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Get Involved: Help SBA Reform Federal Regulations

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OK, so the nearly $1 trillion Wall Street rescue is all but assured, butthe benefits to small business remain to be seen. In the long run, morecredit should become available for entrepreneurs who need funding tostart a business or expand an existing one, but for now it's the bigplayers who will lap up the taxpayer-sponsored river of capital.

Even if the plan works perfectly and the federal coffers becomeflush with cash over the next several years--decades?--how can this beseen as anything other than a catastrophic failure of a system that issupposed to self-regulate as a way to avoid such collapses? OK,so the nearly $1 trillion Wall Street rescue is all but assured, butthe benefits to small business remain to be seen. In the long run, morecredit should become available for entrepreneurs who need funding tostart a business or expand an existing one, but for now it's the bigplayers who will lap up the taxpayer-sponsored river of capital.

Even if the plan works perfectly and the federal coffers becomeflush with cash over the next several years--decades?--how can this beseen as anything other than a catastrophic failure of a system that issupposed to self-regulate as a way to avoid such collapses?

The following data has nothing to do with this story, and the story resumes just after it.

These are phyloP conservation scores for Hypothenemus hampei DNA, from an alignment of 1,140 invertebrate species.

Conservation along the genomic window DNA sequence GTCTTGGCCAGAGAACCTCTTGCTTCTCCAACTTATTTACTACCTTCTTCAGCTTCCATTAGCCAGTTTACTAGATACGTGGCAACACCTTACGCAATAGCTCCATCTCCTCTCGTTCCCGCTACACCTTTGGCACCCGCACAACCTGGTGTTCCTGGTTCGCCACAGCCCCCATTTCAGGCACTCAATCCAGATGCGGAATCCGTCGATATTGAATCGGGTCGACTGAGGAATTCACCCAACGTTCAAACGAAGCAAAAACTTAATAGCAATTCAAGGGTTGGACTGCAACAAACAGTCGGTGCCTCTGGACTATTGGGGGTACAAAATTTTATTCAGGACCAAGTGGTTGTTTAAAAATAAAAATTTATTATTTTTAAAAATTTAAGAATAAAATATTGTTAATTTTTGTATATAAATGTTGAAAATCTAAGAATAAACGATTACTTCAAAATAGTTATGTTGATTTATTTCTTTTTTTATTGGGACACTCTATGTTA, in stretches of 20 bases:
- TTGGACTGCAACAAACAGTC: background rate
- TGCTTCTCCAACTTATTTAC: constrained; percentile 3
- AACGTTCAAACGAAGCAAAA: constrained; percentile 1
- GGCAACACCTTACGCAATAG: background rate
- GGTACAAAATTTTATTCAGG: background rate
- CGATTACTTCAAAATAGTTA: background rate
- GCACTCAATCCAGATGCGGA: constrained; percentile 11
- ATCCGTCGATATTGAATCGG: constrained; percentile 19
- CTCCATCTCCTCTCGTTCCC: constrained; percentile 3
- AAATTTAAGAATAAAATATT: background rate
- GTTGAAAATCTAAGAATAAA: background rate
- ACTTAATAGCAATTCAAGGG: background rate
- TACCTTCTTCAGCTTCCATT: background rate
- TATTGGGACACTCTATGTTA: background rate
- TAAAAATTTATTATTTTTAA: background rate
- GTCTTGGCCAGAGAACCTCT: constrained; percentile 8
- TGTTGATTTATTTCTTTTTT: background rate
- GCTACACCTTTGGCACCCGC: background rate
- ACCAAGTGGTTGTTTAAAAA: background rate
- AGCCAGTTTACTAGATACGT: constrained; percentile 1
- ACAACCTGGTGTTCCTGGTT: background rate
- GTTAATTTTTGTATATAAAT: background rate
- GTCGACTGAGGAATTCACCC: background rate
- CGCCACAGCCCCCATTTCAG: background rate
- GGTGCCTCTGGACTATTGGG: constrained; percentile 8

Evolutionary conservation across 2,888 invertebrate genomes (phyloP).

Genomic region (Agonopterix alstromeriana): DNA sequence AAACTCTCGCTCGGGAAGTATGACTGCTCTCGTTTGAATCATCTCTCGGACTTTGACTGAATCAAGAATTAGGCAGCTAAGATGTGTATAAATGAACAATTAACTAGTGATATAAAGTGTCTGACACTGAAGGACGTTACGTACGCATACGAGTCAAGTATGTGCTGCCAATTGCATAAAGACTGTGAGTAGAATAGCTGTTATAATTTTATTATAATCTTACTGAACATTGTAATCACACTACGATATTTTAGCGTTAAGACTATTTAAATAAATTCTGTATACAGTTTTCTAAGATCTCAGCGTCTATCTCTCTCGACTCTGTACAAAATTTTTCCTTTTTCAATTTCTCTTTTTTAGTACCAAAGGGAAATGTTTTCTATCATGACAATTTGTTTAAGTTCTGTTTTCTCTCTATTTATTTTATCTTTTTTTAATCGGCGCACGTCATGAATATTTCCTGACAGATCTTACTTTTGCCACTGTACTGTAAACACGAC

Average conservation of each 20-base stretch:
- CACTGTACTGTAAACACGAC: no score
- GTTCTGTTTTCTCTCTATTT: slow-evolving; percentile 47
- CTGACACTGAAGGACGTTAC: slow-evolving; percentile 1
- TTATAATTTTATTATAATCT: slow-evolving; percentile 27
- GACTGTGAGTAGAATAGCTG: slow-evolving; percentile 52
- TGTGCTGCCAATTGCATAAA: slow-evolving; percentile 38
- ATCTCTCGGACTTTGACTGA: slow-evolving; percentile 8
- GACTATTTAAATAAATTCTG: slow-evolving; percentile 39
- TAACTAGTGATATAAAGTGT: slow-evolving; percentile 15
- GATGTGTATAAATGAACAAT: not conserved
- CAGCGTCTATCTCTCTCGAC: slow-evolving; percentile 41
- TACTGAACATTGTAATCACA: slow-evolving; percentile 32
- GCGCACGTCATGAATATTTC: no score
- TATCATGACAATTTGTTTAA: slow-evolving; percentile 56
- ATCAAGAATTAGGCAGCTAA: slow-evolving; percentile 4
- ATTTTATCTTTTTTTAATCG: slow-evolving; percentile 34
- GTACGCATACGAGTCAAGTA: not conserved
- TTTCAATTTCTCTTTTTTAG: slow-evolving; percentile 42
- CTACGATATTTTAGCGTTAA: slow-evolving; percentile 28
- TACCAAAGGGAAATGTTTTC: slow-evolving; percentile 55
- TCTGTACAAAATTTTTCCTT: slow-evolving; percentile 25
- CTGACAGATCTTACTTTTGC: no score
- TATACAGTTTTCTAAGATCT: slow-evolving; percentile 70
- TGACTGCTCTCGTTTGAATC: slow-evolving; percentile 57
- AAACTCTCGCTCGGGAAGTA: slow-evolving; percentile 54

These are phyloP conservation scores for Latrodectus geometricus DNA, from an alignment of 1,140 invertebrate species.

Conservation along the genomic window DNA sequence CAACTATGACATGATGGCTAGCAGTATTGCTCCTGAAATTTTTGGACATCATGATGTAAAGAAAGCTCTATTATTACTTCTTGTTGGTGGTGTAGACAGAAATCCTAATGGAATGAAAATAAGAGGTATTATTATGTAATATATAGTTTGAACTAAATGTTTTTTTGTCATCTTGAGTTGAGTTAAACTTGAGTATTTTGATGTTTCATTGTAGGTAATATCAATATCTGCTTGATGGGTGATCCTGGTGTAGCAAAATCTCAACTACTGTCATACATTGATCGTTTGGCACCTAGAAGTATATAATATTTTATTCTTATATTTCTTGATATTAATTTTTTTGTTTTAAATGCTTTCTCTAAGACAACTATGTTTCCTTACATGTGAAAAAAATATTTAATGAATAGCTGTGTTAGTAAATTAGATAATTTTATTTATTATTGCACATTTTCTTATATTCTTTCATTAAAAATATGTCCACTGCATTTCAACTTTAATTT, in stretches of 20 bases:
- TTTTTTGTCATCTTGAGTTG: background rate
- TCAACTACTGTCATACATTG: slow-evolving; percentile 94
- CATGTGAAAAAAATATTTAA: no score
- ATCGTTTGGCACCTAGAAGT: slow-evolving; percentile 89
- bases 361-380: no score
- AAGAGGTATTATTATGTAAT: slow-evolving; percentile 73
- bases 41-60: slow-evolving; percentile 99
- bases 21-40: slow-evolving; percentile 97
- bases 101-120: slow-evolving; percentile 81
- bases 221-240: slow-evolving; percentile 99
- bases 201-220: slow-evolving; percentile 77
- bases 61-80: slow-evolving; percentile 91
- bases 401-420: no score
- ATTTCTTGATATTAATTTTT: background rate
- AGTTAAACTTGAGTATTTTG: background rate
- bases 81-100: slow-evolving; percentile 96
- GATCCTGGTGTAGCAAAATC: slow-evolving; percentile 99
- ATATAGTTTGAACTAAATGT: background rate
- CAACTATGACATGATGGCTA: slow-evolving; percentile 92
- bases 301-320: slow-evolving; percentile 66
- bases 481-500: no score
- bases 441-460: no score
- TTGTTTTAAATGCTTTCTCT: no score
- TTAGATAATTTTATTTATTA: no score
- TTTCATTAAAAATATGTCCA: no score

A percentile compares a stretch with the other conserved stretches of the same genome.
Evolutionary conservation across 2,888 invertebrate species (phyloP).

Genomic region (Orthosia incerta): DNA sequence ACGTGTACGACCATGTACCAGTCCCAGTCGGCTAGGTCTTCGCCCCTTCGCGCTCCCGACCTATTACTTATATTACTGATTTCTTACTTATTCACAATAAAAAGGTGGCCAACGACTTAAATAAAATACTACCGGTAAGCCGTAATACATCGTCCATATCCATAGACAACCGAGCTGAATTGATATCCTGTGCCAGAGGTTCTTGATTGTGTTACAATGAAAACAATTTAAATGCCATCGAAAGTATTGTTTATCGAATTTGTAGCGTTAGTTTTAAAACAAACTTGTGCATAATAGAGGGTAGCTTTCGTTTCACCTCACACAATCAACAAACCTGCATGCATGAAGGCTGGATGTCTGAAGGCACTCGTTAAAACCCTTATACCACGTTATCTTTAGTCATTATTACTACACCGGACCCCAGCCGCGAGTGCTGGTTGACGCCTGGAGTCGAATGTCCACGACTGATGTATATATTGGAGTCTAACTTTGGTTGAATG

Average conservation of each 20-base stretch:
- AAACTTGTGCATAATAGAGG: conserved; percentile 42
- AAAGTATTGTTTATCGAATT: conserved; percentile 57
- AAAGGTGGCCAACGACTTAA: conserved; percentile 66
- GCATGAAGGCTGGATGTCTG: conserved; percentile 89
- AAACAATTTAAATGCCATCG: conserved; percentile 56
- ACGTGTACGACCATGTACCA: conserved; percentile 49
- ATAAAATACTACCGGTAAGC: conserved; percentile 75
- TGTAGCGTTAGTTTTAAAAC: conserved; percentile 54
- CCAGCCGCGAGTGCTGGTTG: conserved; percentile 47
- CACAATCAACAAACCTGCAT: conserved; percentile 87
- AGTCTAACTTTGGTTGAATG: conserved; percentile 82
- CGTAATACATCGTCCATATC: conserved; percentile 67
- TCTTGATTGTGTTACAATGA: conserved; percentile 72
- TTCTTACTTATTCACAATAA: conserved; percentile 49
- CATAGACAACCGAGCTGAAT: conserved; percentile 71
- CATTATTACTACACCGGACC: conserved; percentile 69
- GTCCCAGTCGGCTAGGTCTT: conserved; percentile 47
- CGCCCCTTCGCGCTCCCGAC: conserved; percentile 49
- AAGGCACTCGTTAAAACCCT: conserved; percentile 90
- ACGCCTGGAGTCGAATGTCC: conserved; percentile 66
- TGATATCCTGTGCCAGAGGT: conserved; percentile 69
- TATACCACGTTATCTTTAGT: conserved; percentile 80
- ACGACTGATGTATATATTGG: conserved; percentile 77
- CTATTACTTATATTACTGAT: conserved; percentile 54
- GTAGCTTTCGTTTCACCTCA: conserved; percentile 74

While the feds and the fallen financial gurus on Wall Street sortout this 13-figure debacle--even sports agents have to cringe atnumbers that big--there is another $1 trillion small-business ownerscan do something about. The Small Business Administration estimatesthat business owners in the U.S. spend $1.1 trillion annually to complywith federal regulations. Now may not seem like the time to get into aderegulatory fervor--since deregulation is largely responsible for thecredit and mortgage mess we are in--but too many rules for businessesare outdated, shortsighted or just plain silly. And they need to beremoved or updated.

To that end, the SBA's Office of Advocacy, through its RegulatoryReview and Reform (r3) initiative, is asking business owners tonominate federal rules that are in need of review and reform. Oncecompiled, the list will be whittled down to a Top 10 list and r3 willsubmit the suggestions to the appropriate federal agencies. Click hereto learn more and nominate a rule.

"Changing markets, technology and competition make it imperativethat federal agencies periodically review how their current regulationsaffect small business," says Thomas M. Sullivan, chief counsel forAdvocacy.

Among the mandates on the 2008 Top 10 list, one in particular couldhelp the widest range of entrepreneurs: Simplify the home officebusiness deduction. SBA is calling for a rule to permit a standarddeduction for home-based businesses. With 53 percent of all smallbusinesses run from the home, kinda makes sense.

The rules that make the 2009 list are up to you.

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